Monday, 8 May 2017

Cosmetics in the 1780's

The following advert appeared in the Bath Chronicle in 1783

Isabella Stanhope sat for Gainsborough at Bath early in 1769 shortly after her marriage to Viscount Molyneux. The artist had just been elected to the Royal Academy and this work was exhibited in London shortly after it was painted.

Shortly afterwards her husband was made the 1st Earl of Sefton. So as an advertising image, she had everything you might want beauty, glamour, fame and status.

The advert promotes products essential to creating the then Georgian image of feminine beauty.

Liquid bloom was a type of rouge designed to give the much sort after rosy glow to the cheeks.

This would be much enhanced by the bloom's contrast to the whiteness of the face neck and decolletage created by them with products like the Italian Paste. Almost all such preparations were based on white lead and gradually poison their users and damaged their skin such damage, of course, requiring a thicker application to hide the damage.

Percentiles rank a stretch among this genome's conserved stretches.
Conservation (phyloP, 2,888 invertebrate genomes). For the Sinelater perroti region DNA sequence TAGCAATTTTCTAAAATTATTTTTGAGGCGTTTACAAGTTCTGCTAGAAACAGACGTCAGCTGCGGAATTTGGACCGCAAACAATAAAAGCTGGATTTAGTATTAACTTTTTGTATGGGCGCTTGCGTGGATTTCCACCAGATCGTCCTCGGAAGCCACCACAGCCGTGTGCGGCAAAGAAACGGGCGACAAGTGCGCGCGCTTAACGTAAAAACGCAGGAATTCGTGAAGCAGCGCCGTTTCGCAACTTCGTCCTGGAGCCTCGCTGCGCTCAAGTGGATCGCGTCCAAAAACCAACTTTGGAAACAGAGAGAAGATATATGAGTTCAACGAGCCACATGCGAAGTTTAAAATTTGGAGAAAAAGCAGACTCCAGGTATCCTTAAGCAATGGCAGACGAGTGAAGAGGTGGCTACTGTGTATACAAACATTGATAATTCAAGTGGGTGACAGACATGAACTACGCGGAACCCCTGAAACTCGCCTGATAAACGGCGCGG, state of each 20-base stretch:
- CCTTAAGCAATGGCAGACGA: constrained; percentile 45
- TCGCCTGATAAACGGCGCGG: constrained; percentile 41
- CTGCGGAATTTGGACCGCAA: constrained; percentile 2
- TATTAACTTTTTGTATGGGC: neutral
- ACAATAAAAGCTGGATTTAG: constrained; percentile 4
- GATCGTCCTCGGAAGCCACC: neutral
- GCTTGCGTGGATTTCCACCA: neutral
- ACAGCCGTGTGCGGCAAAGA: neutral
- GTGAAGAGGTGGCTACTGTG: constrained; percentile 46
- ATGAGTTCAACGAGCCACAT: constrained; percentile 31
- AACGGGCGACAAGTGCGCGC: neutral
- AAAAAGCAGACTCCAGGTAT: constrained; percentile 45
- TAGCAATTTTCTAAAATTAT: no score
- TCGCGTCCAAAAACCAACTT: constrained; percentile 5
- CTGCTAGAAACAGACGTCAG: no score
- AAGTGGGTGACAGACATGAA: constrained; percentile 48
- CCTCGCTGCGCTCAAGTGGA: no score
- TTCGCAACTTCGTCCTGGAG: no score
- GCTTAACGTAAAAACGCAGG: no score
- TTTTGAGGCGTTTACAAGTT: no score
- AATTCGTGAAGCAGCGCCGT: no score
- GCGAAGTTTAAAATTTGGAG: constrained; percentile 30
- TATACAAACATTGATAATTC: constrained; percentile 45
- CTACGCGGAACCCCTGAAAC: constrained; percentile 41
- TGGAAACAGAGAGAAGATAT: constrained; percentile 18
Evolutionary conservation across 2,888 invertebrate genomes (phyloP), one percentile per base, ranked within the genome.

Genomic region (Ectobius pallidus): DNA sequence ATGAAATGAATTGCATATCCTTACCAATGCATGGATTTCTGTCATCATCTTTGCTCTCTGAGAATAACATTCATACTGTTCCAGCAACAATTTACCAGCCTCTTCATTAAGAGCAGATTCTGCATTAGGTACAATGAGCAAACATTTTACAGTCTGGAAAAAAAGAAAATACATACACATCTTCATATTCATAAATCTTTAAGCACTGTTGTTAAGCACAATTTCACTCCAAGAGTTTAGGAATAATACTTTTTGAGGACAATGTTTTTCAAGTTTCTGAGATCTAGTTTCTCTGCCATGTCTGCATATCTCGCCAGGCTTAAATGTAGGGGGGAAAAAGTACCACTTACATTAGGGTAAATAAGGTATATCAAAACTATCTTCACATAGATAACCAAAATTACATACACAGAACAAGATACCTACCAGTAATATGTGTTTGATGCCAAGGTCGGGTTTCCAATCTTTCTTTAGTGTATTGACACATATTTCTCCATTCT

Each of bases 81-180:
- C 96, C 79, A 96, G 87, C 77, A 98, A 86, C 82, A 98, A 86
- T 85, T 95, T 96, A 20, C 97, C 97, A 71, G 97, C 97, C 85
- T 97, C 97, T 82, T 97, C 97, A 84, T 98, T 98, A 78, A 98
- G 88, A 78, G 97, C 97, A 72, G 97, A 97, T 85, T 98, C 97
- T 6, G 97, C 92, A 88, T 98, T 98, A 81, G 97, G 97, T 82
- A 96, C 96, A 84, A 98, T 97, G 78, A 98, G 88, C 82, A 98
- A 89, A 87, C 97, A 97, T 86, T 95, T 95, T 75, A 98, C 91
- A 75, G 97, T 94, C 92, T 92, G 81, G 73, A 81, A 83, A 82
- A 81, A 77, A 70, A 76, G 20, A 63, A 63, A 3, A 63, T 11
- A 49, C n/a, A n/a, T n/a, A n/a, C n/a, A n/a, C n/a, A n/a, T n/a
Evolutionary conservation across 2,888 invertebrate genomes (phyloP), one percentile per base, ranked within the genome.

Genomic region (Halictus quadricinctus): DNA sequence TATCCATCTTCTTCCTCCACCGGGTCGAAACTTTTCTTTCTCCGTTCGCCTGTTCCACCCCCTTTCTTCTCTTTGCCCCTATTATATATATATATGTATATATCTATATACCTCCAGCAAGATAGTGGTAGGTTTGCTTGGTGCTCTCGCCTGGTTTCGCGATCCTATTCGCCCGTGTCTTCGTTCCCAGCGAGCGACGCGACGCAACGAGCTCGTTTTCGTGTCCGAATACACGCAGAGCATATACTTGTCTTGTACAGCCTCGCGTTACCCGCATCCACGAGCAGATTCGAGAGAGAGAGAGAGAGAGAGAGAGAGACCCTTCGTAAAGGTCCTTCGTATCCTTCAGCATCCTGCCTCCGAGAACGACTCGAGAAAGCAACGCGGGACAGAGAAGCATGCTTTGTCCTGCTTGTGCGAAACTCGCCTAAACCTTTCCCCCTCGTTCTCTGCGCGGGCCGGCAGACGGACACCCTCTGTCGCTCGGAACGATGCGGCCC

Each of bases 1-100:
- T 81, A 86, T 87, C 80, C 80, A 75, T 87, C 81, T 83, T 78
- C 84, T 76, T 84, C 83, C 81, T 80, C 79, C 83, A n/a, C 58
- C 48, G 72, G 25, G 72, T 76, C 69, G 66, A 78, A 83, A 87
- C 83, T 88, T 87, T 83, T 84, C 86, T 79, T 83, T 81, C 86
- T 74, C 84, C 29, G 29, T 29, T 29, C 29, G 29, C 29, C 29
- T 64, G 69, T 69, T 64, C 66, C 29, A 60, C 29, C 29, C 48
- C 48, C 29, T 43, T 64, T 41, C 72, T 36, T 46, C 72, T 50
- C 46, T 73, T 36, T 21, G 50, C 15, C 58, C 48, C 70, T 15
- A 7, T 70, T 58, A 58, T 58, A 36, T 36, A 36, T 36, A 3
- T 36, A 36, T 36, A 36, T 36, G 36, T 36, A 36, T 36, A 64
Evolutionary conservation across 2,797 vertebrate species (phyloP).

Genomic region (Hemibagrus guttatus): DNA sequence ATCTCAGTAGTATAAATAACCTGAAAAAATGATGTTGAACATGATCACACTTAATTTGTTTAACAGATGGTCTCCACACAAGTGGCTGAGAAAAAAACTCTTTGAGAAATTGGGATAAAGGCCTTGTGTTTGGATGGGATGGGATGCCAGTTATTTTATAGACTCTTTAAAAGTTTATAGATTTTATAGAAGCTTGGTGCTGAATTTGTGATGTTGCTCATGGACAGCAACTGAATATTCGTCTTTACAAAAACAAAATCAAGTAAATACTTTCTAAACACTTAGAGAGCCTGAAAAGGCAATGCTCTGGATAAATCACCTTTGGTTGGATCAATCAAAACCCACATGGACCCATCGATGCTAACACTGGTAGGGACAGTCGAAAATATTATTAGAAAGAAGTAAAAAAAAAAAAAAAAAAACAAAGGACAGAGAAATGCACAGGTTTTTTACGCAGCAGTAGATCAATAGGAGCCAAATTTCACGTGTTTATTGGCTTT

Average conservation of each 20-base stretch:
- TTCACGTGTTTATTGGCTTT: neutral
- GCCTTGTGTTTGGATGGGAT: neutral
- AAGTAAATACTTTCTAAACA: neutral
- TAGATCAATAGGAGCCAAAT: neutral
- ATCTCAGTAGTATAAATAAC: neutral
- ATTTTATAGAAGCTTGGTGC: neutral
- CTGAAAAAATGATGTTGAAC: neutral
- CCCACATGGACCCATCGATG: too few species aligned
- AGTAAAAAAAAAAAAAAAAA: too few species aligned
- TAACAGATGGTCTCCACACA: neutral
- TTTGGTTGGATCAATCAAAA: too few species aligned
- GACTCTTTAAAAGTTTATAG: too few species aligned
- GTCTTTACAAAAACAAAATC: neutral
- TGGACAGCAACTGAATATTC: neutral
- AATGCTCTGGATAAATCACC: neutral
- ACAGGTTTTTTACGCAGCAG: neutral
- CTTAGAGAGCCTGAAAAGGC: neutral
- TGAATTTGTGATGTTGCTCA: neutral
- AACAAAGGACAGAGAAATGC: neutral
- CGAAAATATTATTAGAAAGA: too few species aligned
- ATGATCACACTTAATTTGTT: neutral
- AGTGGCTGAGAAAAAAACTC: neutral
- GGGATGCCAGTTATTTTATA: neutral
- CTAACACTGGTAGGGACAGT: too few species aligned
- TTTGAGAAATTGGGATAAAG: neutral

Lead poisoning can also lead to hair loss hence the preparation for fastening hair.

The depilatory treatments performed much the same role as such creams do today but were particularly important to create the fashionable high forehead.

Eighteenth-century hair dyes contributed to hair damage and hair loss.

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